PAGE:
globeTuesday’s post discussed four important issues in First Amendment law which will involve the Supreme Court and other courts deciding fairly traditional, “earth bound” questions of free speech.  Today’s post explores more unusual challenges facing the courts in 2015.

1. Individuals’ Speech on Facebook:

Does the First Amendment protect an individual who makes menacing and violent statements on social media that cause the persons named in the posts to fear for their physical safety?  What if the individual claims he was “just venting” and had no subjective intent for the statements to be taken seriously?  The U.S. Supreme Court will answer these questions in 2015, in the case Elonis v. United States.

Speech that constitutes a “true threat” has traditionally had no First Amendment protection.  But the U.S. Supreme Court has never specifically defined what constitutes a “true threat.”  Anthony Elonis was convicted of transmitting in interstate commerce threats to injure another person; he was sentenced to 44 months in federal prison.  Elonis had posted extremely disturbing statements on his Facebook page regarding his ex-wife, those at amusement park at which he had previously worked, FBI agents who visited his home, and others.  His Facebook posts ruminated morbidly and with apparent relish on his thoughts about committing various violent acts against them.  For example, after his former wife obtained a “protection from abuse” order against him, he posted on Facebook that he wondered if the protection order, when placed in a pocket, was “thick enough to stop a bullet.”

Elonis defended himself against the criminal charges by arguing that he never subjectively intended to cause anyone actually to fear physical harm.  He argued this lack of intent should exempt him from criminal liability even if a reasonable person would view his posts as threatening.  He argued further that his Facebook statements should not come within the definition of “true threats” and thereby lose any First Amendment protection.  The Court heard oral argument in the case on December 1, 2014, but there did not appear any consensus among the Justices about a particular “true threat” definition.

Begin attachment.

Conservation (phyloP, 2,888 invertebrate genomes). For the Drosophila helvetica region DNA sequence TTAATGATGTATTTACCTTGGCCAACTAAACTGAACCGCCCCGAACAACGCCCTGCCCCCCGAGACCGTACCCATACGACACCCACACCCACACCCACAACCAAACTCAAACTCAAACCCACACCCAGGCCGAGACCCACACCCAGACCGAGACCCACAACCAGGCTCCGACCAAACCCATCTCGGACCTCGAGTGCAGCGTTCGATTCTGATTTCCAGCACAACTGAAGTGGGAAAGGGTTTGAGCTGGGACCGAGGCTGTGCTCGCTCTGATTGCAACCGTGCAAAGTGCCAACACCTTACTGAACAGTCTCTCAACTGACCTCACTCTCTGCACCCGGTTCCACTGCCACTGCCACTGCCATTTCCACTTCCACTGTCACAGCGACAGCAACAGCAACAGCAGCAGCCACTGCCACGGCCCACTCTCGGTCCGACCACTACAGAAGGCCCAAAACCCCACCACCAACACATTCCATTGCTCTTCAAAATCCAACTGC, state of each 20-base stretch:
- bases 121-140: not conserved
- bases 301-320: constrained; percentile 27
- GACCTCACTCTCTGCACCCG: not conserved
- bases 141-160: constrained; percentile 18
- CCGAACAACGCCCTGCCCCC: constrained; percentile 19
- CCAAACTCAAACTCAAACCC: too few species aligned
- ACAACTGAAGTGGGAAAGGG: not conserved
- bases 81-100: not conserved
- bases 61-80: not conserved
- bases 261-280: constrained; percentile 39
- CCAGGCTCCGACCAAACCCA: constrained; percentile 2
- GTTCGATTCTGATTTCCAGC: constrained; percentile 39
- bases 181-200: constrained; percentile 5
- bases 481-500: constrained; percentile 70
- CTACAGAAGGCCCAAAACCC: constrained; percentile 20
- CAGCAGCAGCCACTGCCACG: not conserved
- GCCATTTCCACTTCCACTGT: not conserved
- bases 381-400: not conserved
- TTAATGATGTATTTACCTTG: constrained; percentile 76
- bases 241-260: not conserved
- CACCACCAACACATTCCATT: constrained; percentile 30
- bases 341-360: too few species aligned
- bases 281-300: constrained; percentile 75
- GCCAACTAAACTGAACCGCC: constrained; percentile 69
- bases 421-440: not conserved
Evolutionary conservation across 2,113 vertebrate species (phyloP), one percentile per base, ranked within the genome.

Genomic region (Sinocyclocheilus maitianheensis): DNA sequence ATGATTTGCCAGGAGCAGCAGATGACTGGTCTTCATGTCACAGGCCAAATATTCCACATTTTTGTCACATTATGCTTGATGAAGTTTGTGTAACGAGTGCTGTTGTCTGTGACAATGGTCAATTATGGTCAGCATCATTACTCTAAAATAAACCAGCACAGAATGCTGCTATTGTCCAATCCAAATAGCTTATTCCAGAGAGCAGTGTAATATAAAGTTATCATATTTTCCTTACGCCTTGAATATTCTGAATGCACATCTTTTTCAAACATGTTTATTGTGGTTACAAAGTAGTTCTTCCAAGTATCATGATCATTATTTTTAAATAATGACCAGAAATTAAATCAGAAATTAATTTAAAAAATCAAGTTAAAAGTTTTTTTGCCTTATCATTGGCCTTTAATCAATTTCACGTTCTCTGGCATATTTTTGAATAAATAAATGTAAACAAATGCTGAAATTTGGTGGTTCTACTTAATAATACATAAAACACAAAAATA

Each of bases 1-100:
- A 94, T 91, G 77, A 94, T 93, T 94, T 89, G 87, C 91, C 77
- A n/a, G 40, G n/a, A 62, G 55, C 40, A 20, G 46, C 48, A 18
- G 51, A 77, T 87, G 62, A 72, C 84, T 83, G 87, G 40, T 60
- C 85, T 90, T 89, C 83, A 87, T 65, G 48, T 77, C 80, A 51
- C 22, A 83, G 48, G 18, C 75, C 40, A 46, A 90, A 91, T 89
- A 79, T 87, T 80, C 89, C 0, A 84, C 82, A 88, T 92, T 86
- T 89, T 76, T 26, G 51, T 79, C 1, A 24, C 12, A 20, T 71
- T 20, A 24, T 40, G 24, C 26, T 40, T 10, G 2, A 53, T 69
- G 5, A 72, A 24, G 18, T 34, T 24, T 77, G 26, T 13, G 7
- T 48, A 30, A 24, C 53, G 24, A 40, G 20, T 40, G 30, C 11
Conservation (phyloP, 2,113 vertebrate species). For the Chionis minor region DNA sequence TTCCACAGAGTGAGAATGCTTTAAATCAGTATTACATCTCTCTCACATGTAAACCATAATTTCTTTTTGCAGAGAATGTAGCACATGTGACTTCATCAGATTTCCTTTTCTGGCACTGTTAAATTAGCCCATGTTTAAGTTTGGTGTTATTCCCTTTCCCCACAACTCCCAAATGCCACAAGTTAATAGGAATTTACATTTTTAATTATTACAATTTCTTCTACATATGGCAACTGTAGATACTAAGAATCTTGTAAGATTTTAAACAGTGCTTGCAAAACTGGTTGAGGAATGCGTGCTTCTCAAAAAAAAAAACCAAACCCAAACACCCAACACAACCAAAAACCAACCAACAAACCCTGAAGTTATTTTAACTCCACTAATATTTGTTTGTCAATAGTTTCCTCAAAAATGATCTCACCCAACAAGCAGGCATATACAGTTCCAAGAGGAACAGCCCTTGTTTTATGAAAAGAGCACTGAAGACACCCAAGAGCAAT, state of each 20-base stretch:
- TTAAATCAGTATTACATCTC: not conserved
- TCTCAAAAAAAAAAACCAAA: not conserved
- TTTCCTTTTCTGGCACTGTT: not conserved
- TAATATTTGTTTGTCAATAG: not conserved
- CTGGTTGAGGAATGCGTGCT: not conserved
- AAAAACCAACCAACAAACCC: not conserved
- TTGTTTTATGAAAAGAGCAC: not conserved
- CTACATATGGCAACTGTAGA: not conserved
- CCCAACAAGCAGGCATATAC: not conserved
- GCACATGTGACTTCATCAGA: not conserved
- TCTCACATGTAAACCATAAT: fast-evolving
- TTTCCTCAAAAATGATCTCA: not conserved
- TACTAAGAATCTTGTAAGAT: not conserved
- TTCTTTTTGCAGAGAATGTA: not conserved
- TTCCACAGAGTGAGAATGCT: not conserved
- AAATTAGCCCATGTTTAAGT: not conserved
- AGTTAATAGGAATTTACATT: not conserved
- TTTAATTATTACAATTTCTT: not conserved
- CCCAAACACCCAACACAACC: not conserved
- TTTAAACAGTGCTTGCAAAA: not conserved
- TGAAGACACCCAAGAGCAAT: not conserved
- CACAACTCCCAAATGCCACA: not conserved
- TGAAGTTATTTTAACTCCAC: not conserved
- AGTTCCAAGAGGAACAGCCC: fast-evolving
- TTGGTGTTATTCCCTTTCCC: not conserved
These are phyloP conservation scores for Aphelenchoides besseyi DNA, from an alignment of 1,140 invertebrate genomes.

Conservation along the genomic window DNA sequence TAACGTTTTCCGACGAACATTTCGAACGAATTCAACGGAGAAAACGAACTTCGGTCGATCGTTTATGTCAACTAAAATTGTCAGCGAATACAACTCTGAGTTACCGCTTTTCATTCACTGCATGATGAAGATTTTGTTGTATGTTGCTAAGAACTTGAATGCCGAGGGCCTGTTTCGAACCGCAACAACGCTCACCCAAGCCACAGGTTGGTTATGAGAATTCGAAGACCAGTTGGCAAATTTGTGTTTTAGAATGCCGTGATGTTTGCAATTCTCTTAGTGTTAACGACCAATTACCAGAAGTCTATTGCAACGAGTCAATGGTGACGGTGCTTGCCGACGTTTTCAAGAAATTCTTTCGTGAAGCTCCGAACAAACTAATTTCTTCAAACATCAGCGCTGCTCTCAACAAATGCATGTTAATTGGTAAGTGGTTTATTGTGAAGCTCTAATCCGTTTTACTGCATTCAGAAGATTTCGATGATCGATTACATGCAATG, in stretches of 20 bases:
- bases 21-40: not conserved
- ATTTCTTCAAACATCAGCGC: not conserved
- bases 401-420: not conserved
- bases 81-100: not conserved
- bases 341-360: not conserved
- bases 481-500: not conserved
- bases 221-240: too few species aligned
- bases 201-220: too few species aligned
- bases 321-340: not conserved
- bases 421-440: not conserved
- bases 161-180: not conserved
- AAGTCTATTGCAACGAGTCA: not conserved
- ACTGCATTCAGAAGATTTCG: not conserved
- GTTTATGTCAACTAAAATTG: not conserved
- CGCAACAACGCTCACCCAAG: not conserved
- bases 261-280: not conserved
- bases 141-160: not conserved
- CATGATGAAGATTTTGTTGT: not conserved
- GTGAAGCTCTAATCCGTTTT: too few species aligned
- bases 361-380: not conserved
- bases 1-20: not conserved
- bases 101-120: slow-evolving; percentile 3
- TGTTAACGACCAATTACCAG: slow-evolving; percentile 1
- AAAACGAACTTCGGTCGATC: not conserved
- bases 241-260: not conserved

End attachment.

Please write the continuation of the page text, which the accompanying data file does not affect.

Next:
Importance for Our Clients: The U.S. Supreme Court’s decision in Elonis will have ramifications outside the context of criminal law.  For example, if the Court broadly defines what constitutes a “true threat,” then this will allow public employers and educators much more freedom consistent with the First Amendment to discipline employees and students who make threatening statements on social media and on-line.

2. Search Engines:

Next year may also bring case law interpreting the free speech rights at issue in a very significant new context – First Amendment rights relating to search engine results.  The issue was presented squarely last year to a federal court in New York City in the case of Zhang v. Inc.  There, a group of residents in the U.S. sued Baidu, a company considered to be the equivalent of Google in the People’s Republic of China.  The plaintiffs argued that Baidu had removed the web content of Chinese political dissidents from its search results, so that Chinese speakers in America could less readily gain access to the dissidents’ views.  The plaintiffs argued that this manipulation of search results constituted censorship in violation of First Amendment rights and violation of other laws.  Baidu, however, prevailed on a motion to dismiss.  The federal court determined that Baidu’s search results were in fact the company’s own protected speech under the First Amendment (under the well-known case Citizens United v. Federal Election Commission, corporations have strong free speech rights).  Thus, in the Court’s view, it would violate the First Amendment for any court to interfere with Baidu’s editorial decisions of which search results to present to its users.  Although the case applied to a Chinese company, clearly the reasoning applies to American search companies such as Google and Yahoo!.

Significance for Our Clients:  The parties in the Baidu litigation stipulated to dismissal of the appeal before the U.S. Court of Appeals for the Second Circuit could hear the matter.  Nevertheless, if another lawsuit of this type arises against Baidu or any other search engine, it could establish far-reaching precedent that search results are protected speech of the search engines that produce them.  This in turn would mean that search engine results are not only in many ways immune (because of constitutional free speech principles) from regulation by Courts  but also from regulation by Congress.  Those concerned about these issues could even initiate litigation along these lines in 2015, in order to set a precedent sooner rather than later on this important issue.  The issues presented in Baidu are in some ways the mirror opposite of those addressed by government agencies, which are themselves bound by the First Amendment and whose own constitutional free speech rights are less clearly defined.  Nevertheless, how courts and the public will regard these novel issues will shed light on how they address matters routinely encountered by government actors.